October 2, 2015 by Bret Kramer (aka WinstonP)
We have encountered photographs of the dead all our lives, relatives beaming from the mantle, strangers in the obituary pages (or more recently in Facebook tributes), and celebrities from an earlier era, eternally held in black and white. But all these people were photographed before they had died. William Mumler, and those like him, offered his customers a wholly different sort of way to see dead people…
It was the confluence of two then-recent phenomena – the Spiritualist movement and the development of photography – that gave birth to spirit photography. The pioneer in taking pictures of the dead was the Boston-born William Mumler. Born in 1832, Mumler worked as a silver engraver and part-time photographer in Boston. When, in 1861, the image of a cousin twelve-years dead appeared* in a self-portrait he had taken, a new career in spirit photography was launched. (*most likely the ‘spirit’ was the result of the reuse of glass plates in the photographic process of the period).
Mumler’s spirit photos tapped into a popular need for a direct connection to the supernatural, possibly fueled by the human carnage of the American Civil War (not that people in the 19th century weren’t already far more exposed to death and dying that we are today) and manifested in culture-wide fascination with mediumship and the supernatural.
To our modern eyes, Mumler’s photographs are obvious double exposure fakeries, using photos of the deceased and posed human models or paper cut-outs for the posed body, but to people who had witnessed the birth of photography in their lifetime, it was seen as proof of the afterlife and the wider claims of spiritualism. Despite all our assume sophistication, consider how often bogus, usually photo-manipulated, images are passed off as legitimate. Mumler’s work was widely covered by a largely uncritical mass media, (especially newspapers and magazines after he moved to New York which was then as now the heart of the American press), who found a ready audience for stories about Mumler and to see his photos of the dead. Several photographers and journalists investigated Mumler and were convinced of his legitimacy.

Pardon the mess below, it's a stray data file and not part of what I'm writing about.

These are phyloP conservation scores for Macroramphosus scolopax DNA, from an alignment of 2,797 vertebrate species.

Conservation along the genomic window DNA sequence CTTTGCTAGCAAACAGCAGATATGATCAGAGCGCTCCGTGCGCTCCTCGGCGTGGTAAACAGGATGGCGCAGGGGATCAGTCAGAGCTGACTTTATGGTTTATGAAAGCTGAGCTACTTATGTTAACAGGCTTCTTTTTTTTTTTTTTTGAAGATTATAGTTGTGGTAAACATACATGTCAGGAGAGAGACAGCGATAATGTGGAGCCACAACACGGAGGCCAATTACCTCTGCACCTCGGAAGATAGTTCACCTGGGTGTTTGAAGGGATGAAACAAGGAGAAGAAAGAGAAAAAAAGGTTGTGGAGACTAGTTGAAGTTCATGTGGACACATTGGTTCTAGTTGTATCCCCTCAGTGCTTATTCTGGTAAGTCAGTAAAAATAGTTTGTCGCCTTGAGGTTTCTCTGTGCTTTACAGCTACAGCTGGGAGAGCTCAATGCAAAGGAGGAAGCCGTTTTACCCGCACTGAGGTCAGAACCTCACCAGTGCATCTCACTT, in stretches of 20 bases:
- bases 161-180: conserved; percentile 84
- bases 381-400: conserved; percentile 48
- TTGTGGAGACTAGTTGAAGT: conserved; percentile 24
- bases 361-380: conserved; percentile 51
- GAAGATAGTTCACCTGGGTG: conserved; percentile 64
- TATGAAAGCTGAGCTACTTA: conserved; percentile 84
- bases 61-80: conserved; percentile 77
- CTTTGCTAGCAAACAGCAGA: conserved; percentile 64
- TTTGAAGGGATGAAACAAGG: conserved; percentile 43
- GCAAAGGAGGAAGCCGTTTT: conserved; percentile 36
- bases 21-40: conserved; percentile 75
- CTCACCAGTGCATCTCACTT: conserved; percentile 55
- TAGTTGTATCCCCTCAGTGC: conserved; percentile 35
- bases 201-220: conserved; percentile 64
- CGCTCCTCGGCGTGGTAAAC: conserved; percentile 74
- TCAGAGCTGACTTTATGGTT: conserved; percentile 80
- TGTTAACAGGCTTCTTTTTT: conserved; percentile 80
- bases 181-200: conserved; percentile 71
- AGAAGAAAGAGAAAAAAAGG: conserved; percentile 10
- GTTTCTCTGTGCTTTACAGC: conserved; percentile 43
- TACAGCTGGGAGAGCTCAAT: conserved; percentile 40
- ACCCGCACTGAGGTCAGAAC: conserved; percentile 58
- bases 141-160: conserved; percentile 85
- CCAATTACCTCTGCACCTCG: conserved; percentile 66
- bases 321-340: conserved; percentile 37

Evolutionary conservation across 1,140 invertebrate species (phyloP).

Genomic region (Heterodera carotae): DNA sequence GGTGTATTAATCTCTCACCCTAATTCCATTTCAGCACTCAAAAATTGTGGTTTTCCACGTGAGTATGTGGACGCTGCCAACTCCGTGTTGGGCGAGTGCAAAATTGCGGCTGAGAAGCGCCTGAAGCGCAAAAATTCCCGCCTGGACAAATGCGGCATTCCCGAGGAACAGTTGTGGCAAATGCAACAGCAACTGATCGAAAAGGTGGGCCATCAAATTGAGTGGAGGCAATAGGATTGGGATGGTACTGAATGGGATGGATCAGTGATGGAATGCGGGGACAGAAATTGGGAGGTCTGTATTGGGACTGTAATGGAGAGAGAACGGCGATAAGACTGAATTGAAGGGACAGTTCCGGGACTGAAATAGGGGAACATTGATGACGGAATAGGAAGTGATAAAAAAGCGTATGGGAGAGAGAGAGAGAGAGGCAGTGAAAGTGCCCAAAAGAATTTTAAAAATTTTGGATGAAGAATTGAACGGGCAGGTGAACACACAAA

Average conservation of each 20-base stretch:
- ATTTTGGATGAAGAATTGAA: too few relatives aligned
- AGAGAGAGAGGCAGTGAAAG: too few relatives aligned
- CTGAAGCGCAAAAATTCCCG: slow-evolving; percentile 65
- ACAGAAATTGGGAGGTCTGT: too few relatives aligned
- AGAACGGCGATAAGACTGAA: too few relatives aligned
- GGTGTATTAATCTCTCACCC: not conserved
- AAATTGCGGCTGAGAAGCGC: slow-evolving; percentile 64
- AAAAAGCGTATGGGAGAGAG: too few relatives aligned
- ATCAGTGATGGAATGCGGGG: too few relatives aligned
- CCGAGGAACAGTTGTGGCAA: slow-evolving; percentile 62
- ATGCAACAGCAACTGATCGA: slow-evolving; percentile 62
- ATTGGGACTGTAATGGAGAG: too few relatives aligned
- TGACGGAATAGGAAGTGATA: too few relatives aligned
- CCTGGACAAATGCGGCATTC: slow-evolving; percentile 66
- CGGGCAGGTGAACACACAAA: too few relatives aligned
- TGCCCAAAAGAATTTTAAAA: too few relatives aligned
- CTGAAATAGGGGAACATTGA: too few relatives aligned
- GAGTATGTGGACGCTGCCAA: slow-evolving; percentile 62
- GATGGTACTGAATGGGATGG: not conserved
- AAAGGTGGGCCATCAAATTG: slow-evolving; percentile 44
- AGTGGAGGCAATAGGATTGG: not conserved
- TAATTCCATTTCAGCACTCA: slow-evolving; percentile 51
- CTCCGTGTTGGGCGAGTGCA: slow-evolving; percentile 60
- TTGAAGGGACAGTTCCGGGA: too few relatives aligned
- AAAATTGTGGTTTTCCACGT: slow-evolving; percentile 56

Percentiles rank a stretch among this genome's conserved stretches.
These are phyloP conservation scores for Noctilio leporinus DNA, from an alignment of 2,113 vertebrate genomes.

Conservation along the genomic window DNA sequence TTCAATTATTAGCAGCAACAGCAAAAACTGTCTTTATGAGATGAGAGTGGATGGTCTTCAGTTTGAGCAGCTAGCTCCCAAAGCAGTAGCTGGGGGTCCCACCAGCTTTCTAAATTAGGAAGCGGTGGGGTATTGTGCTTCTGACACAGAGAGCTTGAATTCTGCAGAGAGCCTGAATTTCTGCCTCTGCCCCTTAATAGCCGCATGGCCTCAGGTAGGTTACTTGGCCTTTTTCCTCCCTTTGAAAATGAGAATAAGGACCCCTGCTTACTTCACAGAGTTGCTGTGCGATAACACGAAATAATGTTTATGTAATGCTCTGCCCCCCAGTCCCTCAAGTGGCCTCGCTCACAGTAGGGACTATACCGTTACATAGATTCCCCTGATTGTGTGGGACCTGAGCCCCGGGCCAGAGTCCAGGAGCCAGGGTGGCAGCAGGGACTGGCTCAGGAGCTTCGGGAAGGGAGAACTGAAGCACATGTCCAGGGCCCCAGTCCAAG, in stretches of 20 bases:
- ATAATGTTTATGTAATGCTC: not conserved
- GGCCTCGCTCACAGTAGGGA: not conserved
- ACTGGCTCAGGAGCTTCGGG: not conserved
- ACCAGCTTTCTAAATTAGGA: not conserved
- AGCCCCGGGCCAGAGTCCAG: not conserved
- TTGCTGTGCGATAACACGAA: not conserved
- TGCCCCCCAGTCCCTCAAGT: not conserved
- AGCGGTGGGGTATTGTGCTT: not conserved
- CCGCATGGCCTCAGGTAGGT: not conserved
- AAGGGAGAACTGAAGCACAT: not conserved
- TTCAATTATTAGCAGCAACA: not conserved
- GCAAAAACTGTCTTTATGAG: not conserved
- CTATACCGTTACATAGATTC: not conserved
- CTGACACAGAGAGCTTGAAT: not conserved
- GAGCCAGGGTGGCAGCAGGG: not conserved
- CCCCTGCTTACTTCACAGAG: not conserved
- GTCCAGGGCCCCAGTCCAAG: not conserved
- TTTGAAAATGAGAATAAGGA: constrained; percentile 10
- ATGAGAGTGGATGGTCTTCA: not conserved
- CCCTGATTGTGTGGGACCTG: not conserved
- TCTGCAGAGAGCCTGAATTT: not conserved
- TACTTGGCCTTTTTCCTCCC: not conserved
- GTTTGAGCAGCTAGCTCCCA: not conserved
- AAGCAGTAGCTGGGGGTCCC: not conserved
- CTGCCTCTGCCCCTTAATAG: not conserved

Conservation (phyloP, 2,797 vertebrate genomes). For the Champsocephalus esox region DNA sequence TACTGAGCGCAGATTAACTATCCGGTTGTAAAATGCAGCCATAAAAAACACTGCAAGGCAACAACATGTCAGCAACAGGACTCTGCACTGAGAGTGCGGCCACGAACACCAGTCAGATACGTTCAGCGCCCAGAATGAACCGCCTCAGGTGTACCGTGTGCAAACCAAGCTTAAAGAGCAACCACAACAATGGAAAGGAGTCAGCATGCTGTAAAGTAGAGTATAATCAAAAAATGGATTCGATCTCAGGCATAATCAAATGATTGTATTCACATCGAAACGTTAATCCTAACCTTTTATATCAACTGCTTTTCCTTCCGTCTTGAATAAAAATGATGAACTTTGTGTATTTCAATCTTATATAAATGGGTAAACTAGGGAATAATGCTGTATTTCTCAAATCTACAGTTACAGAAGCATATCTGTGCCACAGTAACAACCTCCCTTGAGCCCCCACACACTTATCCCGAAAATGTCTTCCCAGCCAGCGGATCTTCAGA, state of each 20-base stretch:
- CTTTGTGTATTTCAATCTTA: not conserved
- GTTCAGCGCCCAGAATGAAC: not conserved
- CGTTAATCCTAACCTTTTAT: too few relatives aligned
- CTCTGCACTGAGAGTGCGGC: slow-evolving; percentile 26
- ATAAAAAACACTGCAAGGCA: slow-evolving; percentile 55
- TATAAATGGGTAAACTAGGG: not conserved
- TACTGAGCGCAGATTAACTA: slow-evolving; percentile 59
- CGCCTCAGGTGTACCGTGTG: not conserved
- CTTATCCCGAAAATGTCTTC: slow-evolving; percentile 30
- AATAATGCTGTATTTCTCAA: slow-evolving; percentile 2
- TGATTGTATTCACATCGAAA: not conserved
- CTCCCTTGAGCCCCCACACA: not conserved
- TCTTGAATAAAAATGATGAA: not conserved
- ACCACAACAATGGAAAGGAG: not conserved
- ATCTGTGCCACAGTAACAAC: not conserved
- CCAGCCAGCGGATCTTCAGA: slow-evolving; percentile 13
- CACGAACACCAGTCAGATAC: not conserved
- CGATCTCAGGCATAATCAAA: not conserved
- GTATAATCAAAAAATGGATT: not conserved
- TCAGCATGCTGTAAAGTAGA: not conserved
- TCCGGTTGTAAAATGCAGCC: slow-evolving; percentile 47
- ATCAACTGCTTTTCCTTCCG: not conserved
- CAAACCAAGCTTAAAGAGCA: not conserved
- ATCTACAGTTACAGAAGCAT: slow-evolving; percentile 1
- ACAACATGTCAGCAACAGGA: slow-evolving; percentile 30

Mumler married the medium Jennie “Fanny” Conant (b. 1831 in Portsmouth NH) and mediums became some of his most notable customers, as his photos proved the reality of their supernatural claims.
Mumler’s most famous sitter was Mary Todd Lincoln, widow of the slain President. Supposedly Mrs. Lincoln used an alias when she came to Mumler and only after when he presented her the photo (at the left) of a bearded man standing behind her. She immediately identified it as the martyred President.
Not everyone was a believer in Mumler’s work, most notably P.T. Barnum, who condemned him for exploiting the grieving. After accusations that some of Mumler’s “spirits” were still among the living (mostly in Boston) and that individuals in his employ had broken into the houses of some of his clients. In 1869 Mumler was tired on fraud charges. The case was widely reported with notable people testifying on both sides of the case, including Barnum, who provided the court a ‘spirit photograph’ of his own, especially faked for the trial. Despite being acquitted, Mumler’s career declined. He died in 1884.
For further information of Mumler’s life and on the spirit photograph movement more generally, see Louis Kaplan’s The Strange Case of William Mumler, Spirit Photographer (2008).